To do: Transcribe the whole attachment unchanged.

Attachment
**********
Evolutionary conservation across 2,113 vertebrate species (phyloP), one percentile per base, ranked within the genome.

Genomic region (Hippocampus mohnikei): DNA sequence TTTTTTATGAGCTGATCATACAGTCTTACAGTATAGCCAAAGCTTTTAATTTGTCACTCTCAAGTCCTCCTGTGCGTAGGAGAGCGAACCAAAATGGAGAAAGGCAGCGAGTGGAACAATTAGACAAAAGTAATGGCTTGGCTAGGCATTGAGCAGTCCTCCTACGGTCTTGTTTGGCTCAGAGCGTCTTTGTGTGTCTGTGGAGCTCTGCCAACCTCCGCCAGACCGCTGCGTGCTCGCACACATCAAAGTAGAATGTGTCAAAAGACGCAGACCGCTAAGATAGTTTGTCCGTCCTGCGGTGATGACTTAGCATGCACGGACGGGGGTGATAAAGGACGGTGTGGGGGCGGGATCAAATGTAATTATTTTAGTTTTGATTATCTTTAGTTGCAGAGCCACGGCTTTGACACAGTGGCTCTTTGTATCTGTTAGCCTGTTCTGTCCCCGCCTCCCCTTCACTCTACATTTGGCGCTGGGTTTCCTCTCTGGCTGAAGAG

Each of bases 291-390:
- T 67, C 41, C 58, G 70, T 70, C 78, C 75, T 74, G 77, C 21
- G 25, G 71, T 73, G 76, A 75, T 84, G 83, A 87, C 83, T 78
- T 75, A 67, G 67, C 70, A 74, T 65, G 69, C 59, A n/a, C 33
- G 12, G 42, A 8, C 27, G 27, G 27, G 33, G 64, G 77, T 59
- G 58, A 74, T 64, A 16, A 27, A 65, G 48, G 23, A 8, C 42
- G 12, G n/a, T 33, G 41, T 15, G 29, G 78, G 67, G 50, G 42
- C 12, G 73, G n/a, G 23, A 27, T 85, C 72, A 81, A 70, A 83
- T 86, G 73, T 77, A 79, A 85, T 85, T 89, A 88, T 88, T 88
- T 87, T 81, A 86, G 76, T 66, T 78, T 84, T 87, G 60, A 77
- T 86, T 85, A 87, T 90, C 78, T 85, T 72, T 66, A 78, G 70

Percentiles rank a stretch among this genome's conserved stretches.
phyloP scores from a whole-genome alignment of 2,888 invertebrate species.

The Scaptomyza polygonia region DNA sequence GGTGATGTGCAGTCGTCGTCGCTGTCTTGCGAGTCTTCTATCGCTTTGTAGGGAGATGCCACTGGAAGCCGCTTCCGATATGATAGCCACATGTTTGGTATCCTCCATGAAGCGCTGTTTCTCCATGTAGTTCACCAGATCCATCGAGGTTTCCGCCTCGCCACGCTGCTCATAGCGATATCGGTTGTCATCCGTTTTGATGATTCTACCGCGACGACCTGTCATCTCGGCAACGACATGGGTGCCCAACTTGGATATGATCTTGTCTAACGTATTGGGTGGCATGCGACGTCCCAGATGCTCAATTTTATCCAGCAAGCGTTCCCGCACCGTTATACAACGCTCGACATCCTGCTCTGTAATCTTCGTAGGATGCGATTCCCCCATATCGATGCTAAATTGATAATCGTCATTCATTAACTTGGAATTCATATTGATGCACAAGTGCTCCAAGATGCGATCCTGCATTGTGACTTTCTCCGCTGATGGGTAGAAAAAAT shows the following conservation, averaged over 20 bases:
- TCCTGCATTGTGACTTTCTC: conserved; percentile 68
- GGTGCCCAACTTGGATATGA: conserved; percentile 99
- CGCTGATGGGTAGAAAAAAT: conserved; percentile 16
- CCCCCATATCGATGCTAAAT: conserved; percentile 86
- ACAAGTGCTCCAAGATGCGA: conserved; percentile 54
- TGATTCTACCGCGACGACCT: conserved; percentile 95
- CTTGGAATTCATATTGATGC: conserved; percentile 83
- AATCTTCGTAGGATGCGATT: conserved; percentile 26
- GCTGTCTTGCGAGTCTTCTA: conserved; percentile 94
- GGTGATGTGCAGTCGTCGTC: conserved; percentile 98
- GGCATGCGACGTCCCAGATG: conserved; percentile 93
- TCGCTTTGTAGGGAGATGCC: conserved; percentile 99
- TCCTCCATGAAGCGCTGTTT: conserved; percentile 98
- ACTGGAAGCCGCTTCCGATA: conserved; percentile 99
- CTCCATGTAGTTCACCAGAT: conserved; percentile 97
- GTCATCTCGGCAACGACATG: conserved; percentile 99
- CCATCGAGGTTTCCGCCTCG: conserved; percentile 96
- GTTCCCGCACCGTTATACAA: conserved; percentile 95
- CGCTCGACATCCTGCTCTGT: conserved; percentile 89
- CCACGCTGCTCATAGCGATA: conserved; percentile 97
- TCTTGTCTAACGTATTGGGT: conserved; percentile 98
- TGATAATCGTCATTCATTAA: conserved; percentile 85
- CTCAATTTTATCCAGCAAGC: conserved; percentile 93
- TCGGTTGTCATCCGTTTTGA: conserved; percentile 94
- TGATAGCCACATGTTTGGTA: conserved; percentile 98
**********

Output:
Evolutionary conservation across 2,113 vertebrate species (phyloP), one percentile per base, ranked within the genome.

Genomic region (Hippocampus mohnikei): DNA sequence TTTTTTATGAGCTGATCATACAGTCTTACAGTATAGCCAAAGCTTTTAATTTGTCACTCTCAAGTCCTCCTGTGCGTAGGAGAGCGAACCAAAATGGAGAAAGGCAGCGAGTGGAACAATTAGACAAAAGTAATGGCTTGGCTAGGCATTGAGCAGTCCTCCTACGGTCTTGTTTGGCTCAGAGCGTCTTTGTGTGTCTGTGGAGCTCTGCCAACCTCCGCCAGACCGCTGCGTGCTCGCACACATCAAAGTAGAATGTGTCAAAAGACGCAGACCGCTAAGATAGTTTGTCCGTCCTGCGGTGATGACTTAGCATGCACGGACGGGGGTGATAAAGGACGGTGTGGGGGCGGGATCAAATGTAATTATTTTAGTTTTGATTATCTTTAGTTGCAGAGCCACGGCTTTGACACAGTGGCTCTTTGTATCTGTTAGCCTGTTCTGTCCCCGCCTCCCCTTCACTCTACATTTGGCGCTGGGTTTCCTCTCTGGCTGAAGAG

Each of bases 291-390:
- T 67, C 41, C 58, G 70, T 70, C 78, C 75, T 74, G 77, C 21
- G 25, G 71, T 73, G 76, A 75, T 84, G 83, A 87, C 83, T 78
- T 75, A 67, G 67, C 70, A 74, T 65, G 69, C 59, A n/a, C 33
- G 12, G 42, A 8, C 27, G 27, G 27, G 33, G 64, G 77, T 59
- G 58, A 74, T 64, A 16, A 27, A 65, G 48, G 23, A 8, C 42
- G 12, G n/a, T 33, G 41, T 15, G 29, G 78, G 67, G 50, G 42
- C 12, G 73, G n/a, G 23, A 27, T 85, C 72, A 81, A 70, A 83
- T 86, G 73, T 77, A 79, A 85, T 85, T 89, A 88, T 88, T 88
- T 87, T 81, A 86, G 76, T 66, T 78, T 84, T 87, G 60, A 77
- T 86, T 85, A 87, T 90, C 78, T 85, T 72, T 66, A 78, G 70

Percentiles rank a stretch among this genome's conserved stretches.
phyloP scores from a whole-genome alignment of 2,888 invertebrate species.

The Scaptomyza polygonia region DNA sequence GGTGATGTGCAGTCGTCGTCGCTGTCTTGCGAGTCTTCTATCGCTTTGTAGGGAGATGCCACTGGAAGCCGCTTCCGATATGATAGCCACATGTTTGGTATCCTCCATGAAGCGCTGTTTCTCCATGTAGTTCACCAGATCCATCGAGGTTTCCGCCTCGCCACGCTGCTCATAGCGATATCGGTTGTCATCCGTTTTGATGATTCTACCGCGACGACCTGTCATCTCGGCAACGACATGGGTGCCCAACTTGGATATGATCTTGTCTAACGTATTGGGTGGCATGCGACGTCCCAGATGCTCAATTTTATCCAGCAAGCGTTCCCGCACCGTTATACAACGCTCGACATCCTGCTCTGTAATCTTCGTAGGATGCGATTCCCCCATATCGATGCTAAATTGATAATCGTCATTCATTAACTTGGAATTCATATTGATGCACAAGTGCTCCAAGATGCGATCCTGCATTGTGACTTTCTCCGCTGATGGGTAGAAAAAAT shows the following conservation, averaged over 20 bases:
- TCCTGCATTGTGACTTTCTC: conserved; percentile 68
- GGTGCCCAACTTGGATATGA: conserved; percentile 99
- CGCTGATGGGTAGAAAAAAT: conserved; percentile 16
- CCCCCATATCGATGCTAAAT: conserved; percentile 86
- ACAAGTGCTCCAAGATGCGA: conserved; percentile 54
- TGATTCTACCGCGACGACCT: conserved; percentile 95
- CTTGGAATTCATATTGATGC: conserved; percentile 83
- AATCTTCGTAGGATGCGATT: conserved; percentile 26
- GCTGTCTTGCGAGTCTTCTA: conserved; percentile 94
- GGTGATGTGCAGTCGTCGTC: conserved; percentile 98
- GGCATGCGACGTCCCAGATG: conserved; percentile 93
- TCGCTTTGTAGGGAGATGCC: conserved; percentile 99
- TCCTCCATGAAGCGCTGTTT: conserved; percentile 98
- ACTGGAAGCCGCTTCCGATA: conserved; percentile 99
- CTCCATGTAGTTCACCAGAT: conserved; percentile 97
- GTCATCTCGGCAACGACATG: conserved; percentile 99
- CCATCGAGGTTTCCGCCTCG: conserved; percentile 96
- GTTCCCGCACCGTTATACAA: conserved; percentile 95
- CGCTCGACATCCTGCTCTGT: conserved; percentile 89
- CCACGCTGCTCATAGCGATA: conserved; percentile 97
- TCTTGTCTAACGTATTGGGT: conserved; percentile 98
- TGATAATCGTCATTCATTAA: conserved; percentile 85
- CTCAATTTTATCCAGCAAGC: conserved; percentile 93
- TCGGTTGTCATCCGTTTTGA: conserved; percentile 94
- TGATAGCCACATGTTTGGTA: conserved; percentile 98